These happen to be areas I know about. The timings for Slough to Windsor are explained above (just shy of 200% longer by bus) For Southport to Southport the train takes 45 minutes while a 47 bus takes 1 hour and 21 minutes (something like 70% longer by bus). To my mind, these differences are enough to suggest two different markets are being served: trains are (compared to buses) limited stop so a typical user will have to walk to find the station: buses stop much more frequently so a convenient bus stop will be easier to find but at the expense of journey time. So there aren't all that many cases where bus and train are in direct competition without journey time / customer walk coming into play.
 

Roger1973

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If we are talking about 'entire train services' rather than a few stations on one railway line, then possibly not so many.

If we are allowed London Underground lines, then there are a few London bus routes that link Waterloo and Bank, and several (and until 1952 a tram subway) that parallelled the now closed Holborn - Aldwych branch.

If Lincoln - Newark is allowed (there are - or were - some trains that just ran Lincoln to Newark Northgate without continuing on to Nottingham) then there are Lincoln - Newark bus routes although not via the exact same combination of villages served by the railway.

There are a few bus routes linking Ealing and Greenford via various routes, some closer than others to intermediate stations than others, although they end up at the 'Red Lion' at the southern end of Greenford rather than Greenford Station.

Arriva Buckinghamshire route 37 more or less follows the Maidenhead - Bourne End branch, but then follows the continuation of the line to High Wycombe that closed in 1970, rather than the Marlow branch.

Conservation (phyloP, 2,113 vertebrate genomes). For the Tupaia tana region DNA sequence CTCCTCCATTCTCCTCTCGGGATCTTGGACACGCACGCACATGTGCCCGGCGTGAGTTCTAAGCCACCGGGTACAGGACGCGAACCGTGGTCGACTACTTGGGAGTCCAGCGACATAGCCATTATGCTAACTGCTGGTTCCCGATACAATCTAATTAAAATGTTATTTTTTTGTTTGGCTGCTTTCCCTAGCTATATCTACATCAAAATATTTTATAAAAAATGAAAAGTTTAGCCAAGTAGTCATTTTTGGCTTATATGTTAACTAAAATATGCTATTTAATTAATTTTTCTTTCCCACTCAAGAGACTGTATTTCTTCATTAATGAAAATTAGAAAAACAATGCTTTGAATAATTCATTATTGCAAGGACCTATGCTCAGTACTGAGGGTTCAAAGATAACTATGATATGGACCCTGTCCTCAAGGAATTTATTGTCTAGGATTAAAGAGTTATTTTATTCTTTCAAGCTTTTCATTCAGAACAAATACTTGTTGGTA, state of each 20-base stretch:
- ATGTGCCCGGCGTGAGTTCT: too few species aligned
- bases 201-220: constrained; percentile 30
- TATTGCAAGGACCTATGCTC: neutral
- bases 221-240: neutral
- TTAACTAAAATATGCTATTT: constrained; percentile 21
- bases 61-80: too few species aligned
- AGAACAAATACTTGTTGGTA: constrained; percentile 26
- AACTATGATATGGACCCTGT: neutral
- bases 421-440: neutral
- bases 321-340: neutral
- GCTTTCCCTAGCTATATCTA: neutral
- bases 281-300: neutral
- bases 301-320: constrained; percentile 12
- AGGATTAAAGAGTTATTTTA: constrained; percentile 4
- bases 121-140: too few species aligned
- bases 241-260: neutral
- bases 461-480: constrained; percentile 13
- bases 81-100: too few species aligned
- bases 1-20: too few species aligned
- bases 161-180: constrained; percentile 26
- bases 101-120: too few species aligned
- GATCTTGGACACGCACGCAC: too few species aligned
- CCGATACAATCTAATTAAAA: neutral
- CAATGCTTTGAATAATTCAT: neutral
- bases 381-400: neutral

Arriva bus 321 links Watford with St Albans, and is also longer than the railway line, as it continues to Luton.
 

Alex365Dash

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South Western Railway’s local Portsmouth & Southsea - Southampton Central service is also duplicated by First Solent’s X4 service between The Hard Interchange (for Portsmouth Harbour) and Southampton WestQuay (a 13 minute walk away from Southampton Central).

The bus starts at The Hard Interchange (by Portsmouth Harbour station), heading straight into the city centre by Portsmouth & Southsea before splitting off the railway alignment by taking the quicker route up the M275, meeting the railway alignment again just south of Paulsgrove (between Cosham and Portchester). It then follows it up to Fareham, taking a detour around Titchfield before meeting the railway alignment again at Park Gate, just south of Swanwick, following it over the River Hamble where the railway alignment curves down to pass Netley whilst the X4 takes a direct route past Bursledon to Sholing where it briefly meets the railway alignment again before diverging at Woolston to cross the Itchen Bridge straight into the city centre of Southampton, whilst the railway alignment curves round to pass the west side of Bitterne and meet the South Western Main Line at St Denys before heading straight south into the city centre at Southampton Central.

The X4 bus (from the City Centre, not its start point at Portsmouth Harbour) takes 1 hour and 29 minutes, and the South Western Railway stopper service takes 58 minutes, but both serve different markets.